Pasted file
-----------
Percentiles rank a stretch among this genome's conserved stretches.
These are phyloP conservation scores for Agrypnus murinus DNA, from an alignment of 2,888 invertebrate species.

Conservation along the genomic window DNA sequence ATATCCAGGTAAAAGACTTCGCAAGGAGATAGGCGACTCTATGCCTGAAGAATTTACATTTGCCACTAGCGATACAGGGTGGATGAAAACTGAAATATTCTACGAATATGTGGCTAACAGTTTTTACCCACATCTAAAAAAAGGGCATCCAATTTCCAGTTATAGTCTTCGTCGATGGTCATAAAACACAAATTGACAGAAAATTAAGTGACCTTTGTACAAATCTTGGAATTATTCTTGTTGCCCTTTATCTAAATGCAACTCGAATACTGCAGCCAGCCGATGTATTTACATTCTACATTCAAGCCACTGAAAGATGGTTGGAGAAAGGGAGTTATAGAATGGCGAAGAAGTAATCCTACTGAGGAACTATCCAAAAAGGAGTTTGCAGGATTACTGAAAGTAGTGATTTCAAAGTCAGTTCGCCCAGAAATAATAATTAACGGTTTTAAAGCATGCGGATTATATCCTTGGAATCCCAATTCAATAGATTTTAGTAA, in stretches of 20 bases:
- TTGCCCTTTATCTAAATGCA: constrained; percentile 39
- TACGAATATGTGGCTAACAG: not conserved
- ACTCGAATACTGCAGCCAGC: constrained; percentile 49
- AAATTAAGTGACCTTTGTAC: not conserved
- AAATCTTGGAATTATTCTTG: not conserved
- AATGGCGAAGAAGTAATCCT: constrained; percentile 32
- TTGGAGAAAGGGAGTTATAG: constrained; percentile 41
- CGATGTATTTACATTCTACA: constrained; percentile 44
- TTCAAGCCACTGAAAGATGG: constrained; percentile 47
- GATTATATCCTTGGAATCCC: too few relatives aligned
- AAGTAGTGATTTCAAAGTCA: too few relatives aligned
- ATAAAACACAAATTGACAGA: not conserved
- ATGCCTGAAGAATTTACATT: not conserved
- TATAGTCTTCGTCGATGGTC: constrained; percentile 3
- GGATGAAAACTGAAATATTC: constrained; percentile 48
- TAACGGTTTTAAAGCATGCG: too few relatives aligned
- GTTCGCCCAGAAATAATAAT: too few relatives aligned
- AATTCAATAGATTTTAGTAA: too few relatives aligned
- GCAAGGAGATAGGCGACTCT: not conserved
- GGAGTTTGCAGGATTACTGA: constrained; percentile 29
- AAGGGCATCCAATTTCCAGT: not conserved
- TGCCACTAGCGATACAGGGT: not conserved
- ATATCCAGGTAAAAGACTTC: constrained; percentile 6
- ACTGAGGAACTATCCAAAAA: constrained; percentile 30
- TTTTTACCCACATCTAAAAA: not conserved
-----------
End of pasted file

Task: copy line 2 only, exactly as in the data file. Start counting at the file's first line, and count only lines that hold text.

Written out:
These are phyloP conservation scores for Agrypnus murinus DNA, from an alignment of 2,888 invertebrate species.